Lady Gaga took the national stage in February 2017, when she performed at the Super Bowl halftime show. Some viewers chose to comment on the singer's weight after her performance, prompting Gaga to Instagram a photo from the set. "I heard my body is a topic of conversation so I wanted to say, I'm proud of my body and you should be proud of yours too," she captioned the shot. "No matter who you are or what you do. I could give you a million reasons why you don't need to cater to anyone or anything to succeed. Be you, and be relentlessly you. That's the stuff of champions."
Jessica Simpson was targeted as her body changed during her pregnancy. The singer touched on the matter in a 2014 interview with Redbook, telling the magazine, "I never listen to it, no matter who the press talks about when they’re pregnant. It’s ridiculous and unfair. I think any woman who is pregnant and creating a life is pretty much entitled to eat whatever she wants as long as she’s healthy. I wasn’t going to let the media take away from what was one of the happiest times in my life."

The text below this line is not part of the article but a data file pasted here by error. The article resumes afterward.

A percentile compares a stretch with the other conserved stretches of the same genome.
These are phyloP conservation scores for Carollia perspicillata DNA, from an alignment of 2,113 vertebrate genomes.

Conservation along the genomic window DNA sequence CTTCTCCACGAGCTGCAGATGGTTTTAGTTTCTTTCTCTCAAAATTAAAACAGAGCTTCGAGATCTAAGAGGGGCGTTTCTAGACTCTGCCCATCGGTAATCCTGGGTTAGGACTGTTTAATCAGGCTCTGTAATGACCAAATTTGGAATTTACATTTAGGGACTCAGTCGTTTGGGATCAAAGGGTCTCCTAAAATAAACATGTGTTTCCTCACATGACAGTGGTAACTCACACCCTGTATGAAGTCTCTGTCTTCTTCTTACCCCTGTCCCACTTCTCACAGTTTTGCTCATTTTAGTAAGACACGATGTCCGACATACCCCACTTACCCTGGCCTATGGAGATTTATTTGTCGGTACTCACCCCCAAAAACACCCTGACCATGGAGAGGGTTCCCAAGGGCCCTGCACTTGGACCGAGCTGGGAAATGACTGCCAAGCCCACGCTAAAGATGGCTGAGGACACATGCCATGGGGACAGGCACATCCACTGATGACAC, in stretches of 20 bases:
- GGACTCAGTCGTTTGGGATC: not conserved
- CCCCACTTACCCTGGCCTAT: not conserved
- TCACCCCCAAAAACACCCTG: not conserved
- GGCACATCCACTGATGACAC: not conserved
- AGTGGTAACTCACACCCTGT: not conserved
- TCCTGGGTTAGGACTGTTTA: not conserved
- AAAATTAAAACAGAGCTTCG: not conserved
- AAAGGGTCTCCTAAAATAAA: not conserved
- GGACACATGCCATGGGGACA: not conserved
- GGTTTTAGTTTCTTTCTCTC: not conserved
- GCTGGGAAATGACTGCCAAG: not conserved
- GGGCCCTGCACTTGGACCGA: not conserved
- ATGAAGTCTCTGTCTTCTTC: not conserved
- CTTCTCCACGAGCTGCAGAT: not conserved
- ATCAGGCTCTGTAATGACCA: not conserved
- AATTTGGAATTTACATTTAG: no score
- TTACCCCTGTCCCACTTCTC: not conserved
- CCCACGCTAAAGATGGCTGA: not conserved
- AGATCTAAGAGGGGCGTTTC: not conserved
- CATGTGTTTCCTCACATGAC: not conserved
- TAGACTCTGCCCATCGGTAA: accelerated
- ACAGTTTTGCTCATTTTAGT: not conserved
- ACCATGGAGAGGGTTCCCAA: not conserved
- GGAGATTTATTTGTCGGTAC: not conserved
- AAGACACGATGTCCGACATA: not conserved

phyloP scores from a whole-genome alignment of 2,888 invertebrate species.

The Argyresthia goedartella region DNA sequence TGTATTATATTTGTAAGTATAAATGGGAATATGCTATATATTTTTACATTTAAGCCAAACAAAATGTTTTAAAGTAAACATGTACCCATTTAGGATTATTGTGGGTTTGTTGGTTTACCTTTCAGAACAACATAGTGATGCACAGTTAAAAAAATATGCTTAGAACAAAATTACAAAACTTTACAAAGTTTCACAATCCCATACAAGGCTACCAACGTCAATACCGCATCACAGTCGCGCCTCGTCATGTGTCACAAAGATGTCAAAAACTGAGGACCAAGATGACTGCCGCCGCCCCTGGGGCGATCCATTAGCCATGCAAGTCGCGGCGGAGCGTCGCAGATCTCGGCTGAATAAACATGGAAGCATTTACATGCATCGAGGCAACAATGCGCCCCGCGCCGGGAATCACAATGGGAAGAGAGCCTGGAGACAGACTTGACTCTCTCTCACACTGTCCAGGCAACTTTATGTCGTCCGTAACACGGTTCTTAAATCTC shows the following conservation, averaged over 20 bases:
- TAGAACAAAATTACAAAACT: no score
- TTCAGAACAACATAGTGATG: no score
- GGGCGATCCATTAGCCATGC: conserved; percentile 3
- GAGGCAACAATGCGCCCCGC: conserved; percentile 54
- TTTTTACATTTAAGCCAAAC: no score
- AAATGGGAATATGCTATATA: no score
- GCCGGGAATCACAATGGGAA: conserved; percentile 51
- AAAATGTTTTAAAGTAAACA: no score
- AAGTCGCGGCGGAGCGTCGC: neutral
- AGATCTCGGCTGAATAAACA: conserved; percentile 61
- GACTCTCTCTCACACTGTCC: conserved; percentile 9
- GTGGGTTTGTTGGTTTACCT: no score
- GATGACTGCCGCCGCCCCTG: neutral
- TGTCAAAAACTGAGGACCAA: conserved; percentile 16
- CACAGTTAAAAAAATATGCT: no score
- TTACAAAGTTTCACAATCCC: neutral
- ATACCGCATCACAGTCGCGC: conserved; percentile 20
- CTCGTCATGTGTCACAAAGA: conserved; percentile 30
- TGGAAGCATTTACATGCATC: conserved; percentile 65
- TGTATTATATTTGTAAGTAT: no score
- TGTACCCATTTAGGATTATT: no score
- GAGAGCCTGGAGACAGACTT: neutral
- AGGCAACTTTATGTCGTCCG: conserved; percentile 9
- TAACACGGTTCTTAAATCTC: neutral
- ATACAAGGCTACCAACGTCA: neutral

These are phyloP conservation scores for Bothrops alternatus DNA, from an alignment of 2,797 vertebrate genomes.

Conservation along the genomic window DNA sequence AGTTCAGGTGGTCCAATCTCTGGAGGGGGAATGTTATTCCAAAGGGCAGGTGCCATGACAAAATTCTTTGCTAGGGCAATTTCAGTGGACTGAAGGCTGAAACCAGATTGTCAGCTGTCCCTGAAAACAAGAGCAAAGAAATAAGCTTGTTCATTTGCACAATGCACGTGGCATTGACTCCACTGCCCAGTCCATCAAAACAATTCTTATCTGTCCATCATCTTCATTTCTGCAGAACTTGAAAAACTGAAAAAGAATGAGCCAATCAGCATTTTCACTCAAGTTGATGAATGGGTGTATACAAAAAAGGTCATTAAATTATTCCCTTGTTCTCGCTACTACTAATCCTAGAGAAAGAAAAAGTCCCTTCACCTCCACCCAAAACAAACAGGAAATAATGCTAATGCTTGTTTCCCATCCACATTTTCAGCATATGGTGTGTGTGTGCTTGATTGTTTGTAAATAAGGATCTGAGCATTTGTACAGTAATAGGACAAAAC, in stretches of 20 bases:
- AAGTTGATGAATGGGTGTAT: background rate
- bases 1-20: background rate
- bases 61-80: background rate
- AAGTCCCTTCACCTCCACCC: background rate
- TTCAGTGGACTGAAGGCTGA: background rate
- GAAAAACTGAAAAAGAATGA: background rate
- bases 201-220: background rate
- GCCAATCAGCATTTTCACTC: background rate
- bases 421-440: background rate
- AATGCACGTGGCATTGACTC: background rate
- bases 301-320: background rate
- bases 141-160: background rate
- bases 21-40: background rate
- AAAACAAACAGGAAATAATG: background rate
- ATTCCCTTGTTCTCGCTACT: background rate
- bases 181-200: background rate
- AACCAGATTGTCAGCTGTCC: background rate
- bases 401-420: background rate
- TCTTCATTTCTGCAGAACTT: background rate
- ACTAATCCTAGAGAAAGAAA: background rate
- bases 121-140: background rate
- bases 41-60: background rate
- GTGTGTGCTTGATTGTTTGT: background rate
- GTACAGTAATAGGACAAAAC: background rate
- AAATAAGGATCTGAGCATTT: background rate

Often the subject of body-shaming, Kim Kardashian shared her thoughts in an open letter on her personal website in March 2016. "I am empowered by my body. I am empowered by my sexuality. I am empowered by feeling comfortable in my skin," she wrote. "I am empowered by showing the world my flaws and not being afraid of what anyone is going to say about me... The body-shaming and slut-shaming — it's like, enough is enough."
Jennifer Lawrence shut down body-shamers in 2013, discussing the issue in a conversation with Yahoo. "The world has a certain idea — we see this airbrushed perfect model image," she said. "You just have to look past it. You look how you look. And be comfortable. What are you gonna do, be hungry every single day to make other people happy? That's just dumb."